November 21st, 2007 by John Livingston
Imagine for a moment that you are the president of a successful software development company. Your company is doing reasonably well from a sales perspective, but you have been dealing with some sizable challenges in terms of your development team hitting their scheduled release dates on time. (The past 2 releases have been late by more than six months a piece.) Then one day your development manager comes into your office droning on about the success of something called “Agile” development methodologies. He goes on to tell you that he knows how to eliminate the slippages that he and his team have experienced in relation to your two year development plan: simply do away with the two year development plan. Needless to say, the conversation would probably not go well. However, there is a sweetener that can assist executive management in swallowing the sometimes bitter pill of “Agile” development—and that sweetener bears the name “QFD“.
Swallowing the Bitter Pill
Despite the documented performance improvements that companies have experienced by adopting Agile methodologies, many corporate executives and stake holders have been slow to approve such a change due to their consternation about certain key principles in Agile development. One of the most challenging precepts for executives is the fact that under Agile methodologies (such as Scrum, XP, or Feature Driven Development) there are no two or five year development plans. Indeed, Agile methodologies gained their name from the idea of being able to quickly respond to ever-changing customer requirements. This means that Agile teams only plan out their development a few weeks or months in advance so that they can change course easily when needed.
This principle of iterative development helps Agile teams to respond to the voice of the customer before that voice starts singing a different tune. The proponents of these methodologies have had tremendous success in remaining on the leading edge of competitive functionality. However, many corporate executives, product managers, and other stake holders frequently fear that development will proceed without direction under Agile development and that critical features and functionality will be omitted due to lack of proper planning.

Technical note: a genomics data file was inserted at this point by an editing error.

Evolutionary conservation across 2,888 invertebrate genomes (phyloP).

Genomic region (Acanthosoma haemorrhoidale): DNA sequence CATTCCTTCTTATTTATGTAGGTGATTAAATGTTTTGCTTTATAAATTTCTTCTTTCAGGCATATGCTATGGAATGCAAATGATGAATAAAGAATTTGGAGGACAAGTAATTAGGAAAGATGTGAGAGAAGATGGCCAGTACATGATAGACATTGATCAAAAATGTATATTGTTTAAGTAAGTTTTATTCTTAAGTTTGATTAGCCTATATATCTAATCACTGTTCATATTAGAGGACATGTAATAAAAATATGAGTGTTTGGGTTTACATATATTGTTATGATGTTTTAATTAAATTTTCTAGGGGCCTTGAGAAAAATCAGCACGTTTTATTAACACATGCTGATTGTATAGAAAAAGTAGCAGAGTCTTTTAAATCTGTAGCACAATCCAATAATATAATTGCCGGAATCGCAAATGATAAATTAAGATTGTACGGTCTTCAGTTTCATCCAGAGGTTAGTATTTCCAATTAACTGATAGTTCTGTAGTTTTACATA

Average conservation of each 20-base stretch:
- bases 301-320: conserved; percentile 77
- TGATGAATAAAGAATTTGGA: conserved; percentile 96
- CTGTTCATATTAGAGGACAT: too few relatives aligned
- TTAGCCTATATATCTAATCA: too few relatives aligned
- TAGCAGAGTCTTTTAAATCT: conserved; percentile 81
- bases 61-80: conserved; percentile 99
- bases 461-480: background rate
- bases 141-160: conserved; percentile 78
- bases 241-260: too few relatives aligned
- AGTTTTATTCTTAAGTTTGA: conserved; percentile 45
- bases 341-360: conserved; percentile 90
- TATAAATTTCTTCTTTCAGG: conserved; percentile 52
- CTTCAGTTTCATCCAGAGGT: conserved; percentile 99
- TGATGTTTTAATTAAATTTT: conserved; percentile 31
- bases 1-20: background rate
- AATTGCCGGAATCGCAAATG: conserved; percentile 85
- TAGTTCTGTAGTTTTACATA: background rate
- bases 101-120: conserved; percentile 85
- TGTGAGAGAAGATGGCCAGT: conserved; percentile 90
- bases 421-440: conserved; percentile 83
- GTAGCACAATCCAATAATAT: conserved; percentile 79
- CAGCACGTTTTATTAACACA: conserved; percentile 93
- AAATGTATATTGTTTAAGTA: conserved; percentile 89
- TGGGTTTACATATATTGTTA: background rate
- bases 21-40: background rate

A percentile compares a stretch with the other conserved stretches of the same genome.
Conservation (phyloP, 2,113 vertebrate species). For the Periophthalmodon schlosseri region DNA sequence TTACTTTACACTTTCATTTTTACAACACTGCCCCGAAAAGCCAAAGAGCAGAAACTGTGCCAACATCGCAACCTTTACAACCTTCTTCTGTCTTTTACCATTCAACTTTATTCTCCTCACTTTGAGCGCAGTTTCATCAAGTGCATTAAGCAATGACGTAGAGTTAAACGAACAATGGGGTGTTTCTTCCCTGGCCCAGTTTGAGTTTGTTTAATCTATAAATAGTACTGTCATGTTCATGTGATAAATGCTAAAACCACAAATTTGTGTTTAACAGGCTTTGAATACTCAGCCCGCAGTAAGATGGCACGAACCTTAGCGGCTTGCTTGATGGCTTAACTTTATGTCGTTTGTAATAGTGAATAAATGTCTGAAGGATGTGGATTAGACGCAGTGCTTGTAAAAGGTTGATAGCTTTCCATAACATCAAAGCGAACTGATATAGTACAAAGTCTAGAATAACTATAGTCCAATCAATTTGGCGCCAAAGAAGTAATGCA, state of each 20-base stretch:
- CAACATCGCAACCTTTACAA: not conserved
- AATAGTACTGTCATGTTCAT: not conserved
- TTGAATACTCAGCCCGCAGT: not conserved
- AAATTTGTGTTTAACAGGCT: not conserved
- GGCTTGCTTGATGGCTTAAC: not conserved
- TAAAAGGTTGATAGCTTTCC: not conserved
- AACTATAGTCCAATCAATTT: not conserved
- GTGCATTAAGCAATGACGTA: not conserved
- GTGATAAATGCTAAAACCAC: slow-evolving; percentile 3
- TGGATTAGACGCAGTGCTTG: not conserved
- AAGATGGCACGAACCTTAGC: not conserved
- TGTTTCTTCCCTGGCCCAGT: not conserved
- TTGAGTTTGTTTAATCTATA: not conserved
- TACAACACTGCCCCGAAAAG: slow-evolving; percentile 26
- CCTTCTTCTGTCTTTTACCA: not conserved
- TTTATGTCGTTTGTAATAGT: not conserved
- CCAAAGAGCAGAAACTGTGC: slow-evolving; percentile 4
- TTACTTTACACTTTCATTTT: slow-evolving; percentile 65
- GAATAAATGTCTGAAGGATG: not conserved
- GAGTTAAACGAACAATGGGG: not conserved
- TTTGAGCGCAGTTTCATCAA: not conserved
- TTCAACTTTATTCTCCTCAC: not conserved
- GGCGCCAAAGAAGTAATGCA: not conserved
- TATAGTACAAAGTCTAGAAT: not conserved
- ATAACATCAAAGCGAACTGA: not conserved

The issue of prioritizing the pool of features to be developed under an Agile methodology is indeed a vexing one. In truth, many Agile teams do wander aimlessly due to the sudden disappearance of a long range plan. These teams typically do a fantastic job of delivering working software every two weeks that has numerous new features. The new features are typically coded well and are very stable and maintainable. Unfortunately, these teams also find that in their rush to begin solving their customers problems correctly, they have ceased to solve the correct problems. The results are stable applications with long laundry lists of features, but that aren’t competitive in the market because they lack the right features.
This entry was posted on Wednesday, November 21st, 2007 at 6:30 pm and is filed under Voice of the Customer, Agile, Quality Function Deployment, QFD, Software. You can follow any responses to this entry through the RSS 2.0 feed. You can also leave a response.